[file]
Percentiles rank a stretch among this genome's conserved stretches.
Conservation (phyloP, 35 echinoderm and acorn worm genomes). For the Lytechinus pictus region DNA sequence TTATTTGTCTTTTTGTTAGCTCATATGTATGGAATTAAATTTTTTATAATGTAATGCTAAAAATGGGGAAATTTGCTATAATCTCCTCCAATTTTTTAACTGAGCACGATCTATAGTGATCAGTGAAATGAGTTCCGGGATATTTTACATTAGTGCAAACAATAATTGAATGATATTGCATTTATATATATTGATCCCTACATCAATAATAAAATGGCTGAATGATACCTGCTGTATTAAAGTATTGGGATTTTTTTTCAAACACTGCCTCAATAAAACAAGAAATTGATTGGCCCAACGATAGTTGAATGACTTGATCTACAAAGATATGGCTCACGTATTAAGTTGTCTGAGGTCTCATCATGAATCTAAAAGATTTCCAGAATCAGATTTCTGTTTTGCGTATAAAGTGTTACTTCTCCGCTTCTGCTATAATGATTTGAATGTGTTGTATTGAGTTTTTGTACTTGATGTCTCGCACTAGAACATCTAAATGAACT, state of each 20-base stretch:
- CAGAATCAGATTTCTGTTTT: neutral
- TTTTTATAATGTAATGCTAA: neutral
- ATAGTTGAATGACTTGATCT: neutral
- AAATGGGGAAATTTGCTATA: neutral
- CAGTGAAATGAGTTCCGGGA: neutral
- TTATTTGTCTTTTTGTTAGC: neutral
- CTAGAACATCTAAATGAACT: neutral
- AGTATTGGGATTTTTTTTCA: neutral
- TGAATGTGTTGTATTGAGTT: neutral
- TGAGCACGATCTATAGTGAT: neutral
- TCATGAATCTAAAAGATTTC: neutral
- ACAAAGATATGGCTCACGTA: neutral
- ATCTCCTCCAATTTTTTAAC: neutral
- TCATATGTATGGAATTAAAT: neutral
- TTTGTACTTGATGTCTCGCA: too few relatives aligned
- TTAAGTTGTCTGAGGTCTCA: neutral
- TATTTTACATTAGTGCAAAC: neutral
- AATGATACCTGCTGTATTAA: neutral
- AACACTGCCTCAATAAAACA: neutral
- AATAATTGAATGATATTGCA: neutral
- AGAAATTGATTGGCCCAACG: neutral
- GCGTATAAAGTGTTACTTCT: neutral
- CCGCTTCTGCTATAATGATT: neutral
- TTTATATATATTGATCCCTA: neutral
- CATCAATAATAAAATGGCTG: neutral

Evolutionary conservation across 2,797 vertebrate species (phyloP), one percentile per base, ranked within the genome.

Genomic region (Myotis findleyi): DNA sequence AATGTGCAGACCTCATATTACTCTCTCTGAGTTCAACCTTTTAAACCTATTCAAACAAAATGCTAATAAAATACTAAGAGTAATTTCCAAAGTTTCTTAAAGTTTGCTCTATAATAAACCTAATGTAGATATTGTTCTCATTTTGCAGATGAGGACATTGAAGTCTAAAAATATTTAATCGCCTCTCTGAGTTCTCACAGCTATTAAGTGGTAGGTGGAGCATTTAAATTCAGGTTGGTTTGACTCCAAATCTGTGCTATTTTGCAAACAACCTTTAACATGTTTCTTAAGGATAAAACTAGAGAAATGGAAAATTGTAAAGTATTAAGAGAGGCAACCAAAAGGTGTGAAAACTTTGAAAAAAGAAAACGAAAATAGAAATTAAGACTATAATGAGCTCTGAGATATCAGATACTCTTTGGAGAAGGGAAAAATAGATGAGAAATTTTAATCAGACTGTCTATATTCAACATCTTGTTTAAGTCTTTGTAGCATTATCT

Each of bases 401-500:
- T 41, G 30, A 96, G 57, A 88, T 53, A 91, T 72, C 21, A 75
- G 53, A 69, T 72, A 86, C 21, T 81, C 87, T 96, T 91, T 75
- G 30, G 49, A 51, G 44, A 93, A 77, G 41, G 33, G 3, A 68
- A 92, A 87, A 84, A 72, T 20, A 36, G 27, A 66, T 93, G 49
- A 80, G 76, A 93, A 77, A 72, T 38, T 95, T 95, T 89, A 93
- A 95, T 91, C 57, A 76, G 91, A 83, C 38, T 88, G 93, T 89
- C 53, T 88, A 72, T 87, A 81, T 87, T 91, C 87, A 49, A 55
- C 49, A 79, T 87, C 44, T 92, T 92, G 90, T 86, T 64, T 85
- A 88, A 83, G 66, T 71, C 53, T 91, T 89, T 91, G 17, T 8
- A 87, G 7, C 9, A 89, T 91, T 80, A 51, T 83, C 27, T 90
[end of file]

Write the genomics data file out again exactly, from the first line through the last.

Percentiles rank a stretch among this genome's conserved stretches.
Conservation (phyloP, 35 echinoderm and acorn worm genomes). For the Lytechinus pictus region DNA sequence TTATTTGTCTTTTTGTTAGCTCATATGTATGGAATTAAATTTTTTATAATGTAATGCTAAAAATGGGGAAATTTGCTATAATCTCCTCCAATTTTTTAACTGAGCACGATCTATAGTGATCAGTGAAATGAGTTCCGGGATATTTTACATTAGTGCAAACAATAATTGAATGATATTGCATTTATATATATTGATCCCTACATCAATAATAAAATGGCTGAATGATACCTGCTGTATTAAAGTATTGGGATTTTTTTTCAAACACTGCCTCAATAAAACAAGAAATTGATTGGCCCAACGATAGTTGAATGACTTGATCTACAAAGATATGGCTCACGTATTAAGTTGTCTGAGGTCTCATCATGAATCTAAAAGATTTCCAGAATCAGATTTCTGTTTTGCGTATAAAGTGTTACTTCTCCGCTTCTGCTATAATGATTTGAATGTGTTGTATTGAGTTTTTGTACTTGATGTCTCGCACTAGAACATCTAAATGAACT, state of each 20-base stretch:
- CAGAATCAGATTTCTGTTTT: neutral
- TTTTTATAATGTAATGCTAA: neutral
- ATAGTTGAATGACTTGATCT: neutral
- AAATGGGGAAATTTGCTATA: neutral
- CAGTGAAATGAGTTCCGGGA: neutral
- TTATTTGTCTTTTTGTTAGC: neutral
- CTAGAACATCTAAATGAACT: neutral
- AGTATTGGGATTTTTTTTCA: neutral
- TGAATGTGTTGTATTGAGTT: neutral
- TGAGCACGATCTATAGTGAT: neutral
- TCATGAATCTAAAAGATTTC: neutral
- ACAAAGATATGGCTCACGTA: neutral
- ATCTCCTCCAATTTTTTAAC: neutral
- TCATATGTATGGAATTAAAT: neutral
- TTTGTACTTGATGTCTCGCA: too few relatives aligned
- TTAAGTTGTCTGAGGTCTCA: neutral
- TATTTTACATTAGTGCAAAC: neutral
- AATGATACCTGCTGTATTAA: neutral
- AACACTGCCTCAATAAAACA: neutral
- AATAATTGAATGATATTGCA: neutral
- AGAAATTGATTGGCCCAACG: neutral
- GCGTATAAAGTGTTACTTCT: neutral
- CCGCTTCTGCTATAATGATT: neutral
- TTTATATATATTGATCCCTA: neutral
- CATCAATAATAAAATGGCTG: neutral

Evolutionary conservation across 2,797 vertebrate species (phyloP), one percentile per base, ranked within the genome.

Genomic region (Myotis findleyi): DNA sequence AATGTGCAGACCTCATATTACTCTCTCTGAGTTCAACCTTTTAAACCTATTCAAACAAAATGCTAATAAAATACTAAGAGTAATTTCCAAAGTTTCTTAAAGTTTGCTCTATAATAAACCTAATGTAGATATTGTTCTCATTTTGCAGATGAGGACATTGAAGTCTAAAAATATTTAATCGCCTCTCTGAGTTCTCACAGCTATTAAGTGGTAGGTGGAGCATTTAAATTCAGGTTGGTTTGACTCCAAATCTGTGCTATTTTGCAAACAACCTTTAACATGTTTCTTAAGGATAAAACTAGAGAAATGGAAAATTGTAAAGTATTAAGAGAGGCAACCAAAAGGTGTGAAAACTTTGAAAAAAGAAAACGAAAATAGAAATTAAGACTATAATGAGCTCTGAGATATCAGATACTCTTTGGAGAAGGGAAAAATAGATGAGAAATTTTAATCAGACTGTCTATATTCAACATCTTGTTTAAGTCTTTGTAGCATTATCT

Each of bases 401-500:
- T 41, G 30, A 96, G 57, A 88, T 53, A 91, T 72, C 21, A 75
- G 53, A 69, T 72, A 86, C 21, T 81, C 87, T 96, T 91, T 75
- G 30, G 49, A 51, G 44, A 93, A 77, G 41, G 33, G 3, A 68
- A 92, A 87, A 84, A 72, T 20, A 36, G 27, A 66, T 93, G 49
- A 80, G 76, A 93, A 77, A 72, T 38, T 95, T 95, T 89, A 93
- A 95, T 91, C 57, A 76, G 91, A 83, C 38, T 88, G 93, T 89
- C 53, T 88, A 72, T 87, A 81, T 87, T 91, C 87, A 49, A 55
- C 49, A 79, T 87, C 44, T 92, T 92, G 90, T 86, T 64, T 85
- A 88, A 83, G 66, T 71, C 53, T 91, T 89, T 91, G 17, T 8
- A 87, G 7, C 9, A 89, T 91, T 80, A 51, T 83, C 27, T 90